STORIES
Freedom

Susan B. Anthony

by Kaylyn from Bentonville

<a href=http://z.about.com/d/womenshistory/1/0/D/1/sbanthony_hws_400w.jpg>Susan B. Anthony</a>
Susan B. Anthony

Someone once said, “I declare to you women must not depend upon the protection of man, but must be taught to protect herself, and there I take my stand.” This quote was from a famous hero of time. She was brave, determined, and encouraging. She was never afraid to speak what was on her mind even if it would get her thrown into jail. The person I am speaking of is Mrs. Susan B. Anthony. She was a very brave woman who fought for women’s rights everywhere. She was the most determined women in a while. She fought a while for the prize of women’s right to vote which was then ratified as the Nineteenth Amendment.

Susan B. Anthony was born February 15th 1820 in Near Adams, Massachusetts. There were eight children in her family and she was the second. She learned to read at age three. Her father was a very noble man. His name was Daniel Anthony. He worked as a cotton manufacturer. He was born into a Quaker religion. Quaker Religion was a religion where the people believed they could talk to God directly. Her mother is Lucy Anthony. She was a student in Daniel Anthony’s class where they fell in love. When Susan was six years old her family decided to move to Massachusetts to Battenville, New York. Susan went to a school that refused to teach her because of her gender. So her father decided to place her in a home schooling activity and her father taught her everything she needed to know. At age 29, Susan quit teaching to move to Rochester, New York. It was in New York when Susan started going to conventions.

Susan B. Anthony went to many, many conventions to fight for the freedom of women. She was even arrested for voting illegally for a president. She was arrested in 1872. In 1873, Susan went on trial and was fined one hundred dollars. She never did pay and was never spoken to about it. Finally in 1905, Susan meet the current president, Theodore Roosevelt in Washington, D.C and they talked about making a suffrage amendment to Congress. On 1906, she gave her “Failure Is Impossible” speech. Then 14 years after she died the 19th amendment was ratified. Also known as the amendment that gave women the right to vote just as men can. The amendment took a lot of commitment, but Susan was determined to get the suffrage as an amendment.

Susan B. Anthony was an amazing women and she is the best women to play a role off of. She knows what she wants and she fights for what she wants. She understands the importance of how women need to feel like they have some freedom. It is wrong and cruel to say that women are not as good as men and they don’t deserve to be treated equally like men do. Susan was a very brilliant woman in history. Every time we think about the 19th amendment or the next time we are speaking our mind we should think about the women who fought for about 50 years just so she could say she had equal rights to men.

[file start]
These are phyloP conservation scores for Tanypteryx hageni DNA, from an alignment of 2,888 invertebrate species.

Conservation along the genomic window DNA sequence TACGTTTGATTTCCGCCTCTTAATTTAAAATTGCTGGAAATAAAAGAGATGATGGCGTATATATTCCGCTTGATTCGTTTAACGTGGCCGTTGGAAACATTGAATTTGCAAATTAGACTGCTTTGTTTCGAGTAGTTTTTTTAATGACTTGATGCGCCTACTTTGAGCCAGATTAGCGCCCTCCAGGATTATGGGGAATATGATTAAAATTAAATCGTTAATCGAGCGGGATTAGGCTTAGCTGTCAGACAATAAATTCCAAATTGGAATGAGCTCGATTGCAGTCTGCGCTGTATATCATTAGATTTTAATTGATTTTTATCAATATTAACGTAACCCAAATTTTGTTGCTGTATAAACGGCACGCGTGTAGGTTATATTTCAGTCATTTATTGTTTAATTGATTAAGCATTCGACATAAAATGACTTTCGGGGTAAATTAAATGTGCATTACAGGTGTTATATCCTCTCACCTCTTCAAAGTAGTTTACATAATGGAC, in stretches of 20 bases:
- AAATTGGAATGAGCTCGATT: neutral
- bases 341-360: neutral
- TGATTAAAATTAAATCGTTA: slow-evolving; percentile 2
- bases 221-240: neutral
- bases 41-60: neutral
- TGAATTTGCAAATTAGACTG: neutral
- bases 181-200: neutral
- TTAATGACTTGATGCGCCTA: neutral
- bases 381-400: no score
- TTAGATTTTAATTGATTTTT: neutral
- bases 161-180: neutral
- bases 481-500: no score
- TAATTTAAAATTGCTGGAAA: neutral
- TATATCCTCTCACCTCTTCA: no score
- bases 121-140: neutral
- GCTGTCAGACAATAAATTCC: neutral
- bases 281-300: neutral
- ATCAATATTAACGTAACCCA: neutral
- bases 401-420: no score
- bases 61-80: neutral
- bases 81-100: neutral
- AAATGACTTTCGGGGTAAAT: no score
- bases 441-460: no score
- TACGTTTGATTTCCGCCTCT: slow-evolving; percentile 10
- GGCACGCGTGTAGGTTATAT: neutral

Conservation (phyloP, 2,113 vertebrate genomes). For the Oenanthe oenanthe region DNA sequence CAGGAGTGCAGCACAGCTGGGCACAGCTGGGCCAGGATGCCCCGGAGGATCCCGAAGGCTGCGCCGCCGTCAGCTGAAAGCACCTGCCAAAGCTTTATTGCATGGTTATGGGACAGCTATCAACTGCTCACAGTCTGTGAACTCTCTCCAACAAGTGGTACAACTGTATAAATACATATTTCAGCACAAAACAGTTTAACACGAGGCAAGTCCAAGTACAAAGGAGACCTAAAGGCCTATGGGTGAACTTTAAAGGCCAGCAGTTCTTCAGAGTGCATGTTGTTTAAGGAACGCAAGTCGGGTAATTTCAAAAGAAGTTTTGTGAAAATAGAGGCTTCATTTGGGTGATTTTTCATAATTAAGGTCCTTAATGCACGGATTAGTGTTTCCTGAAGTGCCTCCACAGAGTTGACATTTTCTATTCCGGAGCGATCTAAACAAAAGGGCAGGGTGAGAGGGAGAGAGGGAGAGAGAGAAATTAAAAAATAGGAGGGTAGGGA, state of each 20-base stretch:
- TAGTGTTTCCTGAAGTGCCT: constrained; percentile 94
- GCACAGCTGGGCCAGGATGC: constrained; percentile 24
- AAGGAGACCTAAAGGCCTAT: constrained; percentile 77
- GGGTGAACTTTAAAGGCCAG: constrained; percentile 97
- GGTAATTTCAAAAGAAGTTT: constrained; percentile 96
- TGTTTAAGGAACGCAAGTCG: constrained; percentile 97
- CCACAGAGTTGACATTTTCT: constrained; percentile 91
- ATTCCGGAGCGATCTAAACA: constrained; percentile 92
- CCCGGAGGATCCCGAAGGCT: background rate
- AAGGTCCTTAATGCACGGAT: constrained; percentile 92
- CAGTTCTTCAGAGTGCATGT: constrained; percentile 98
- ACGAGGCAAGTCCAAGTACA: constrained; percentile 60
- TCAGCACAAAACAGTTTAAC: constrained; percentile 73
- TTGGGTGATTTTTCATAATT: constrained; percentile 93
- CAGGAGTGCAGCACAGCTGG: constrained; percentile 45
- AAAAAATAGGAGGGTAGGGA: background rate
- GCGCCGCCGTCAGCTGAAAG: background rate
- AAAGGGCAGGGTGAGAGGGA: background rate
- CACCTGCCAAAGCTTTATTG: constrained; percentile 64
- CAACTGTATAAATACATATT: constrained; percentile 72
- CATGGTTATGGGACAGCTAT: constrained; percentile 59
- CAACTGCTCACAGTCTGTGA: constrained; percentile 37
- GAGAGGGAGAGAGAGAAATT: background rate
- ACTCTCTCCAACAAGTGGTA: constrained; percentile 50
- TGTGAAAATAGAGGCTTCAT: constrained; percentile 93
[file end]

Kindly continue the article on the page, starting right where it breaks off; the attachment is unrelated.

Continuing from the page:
Susan B. Anthony showed bravery. Even though she knew she would get arrested she voted because she felt it was wrong that women didn’t have the same amount of freedom as men did. She showed determination because she spent most of her life fighting for something she believed in. She fought for all the women that want to have equal freedom that men do. Even though she might have not known it but she was a hero to everyone. She encouraged everyone to be like her. To fight for something they believe in. Susan was a very noble and determined woman. That is why she is my hero. She fought for what she wanted and I admire her. So next time you are thinking about how we got the way we are, how the women got the freedom they have now, just think about Susan Brownell Anthony, who once said, “I declare to you women must not depend upon the protection of man, but must be taught to protect herself, and there I take my stand.”

Page created on 9/13/2007 12:00:00 AM

Last edited 9/13/2007 12:00:00 AM

The beliefs, viewpoints and opinions expressed in this hero submission on the website are those of the author and do not necessarily reflect the beliefs, viewpoints and opinions of The MY HERO Project and its staff.
 
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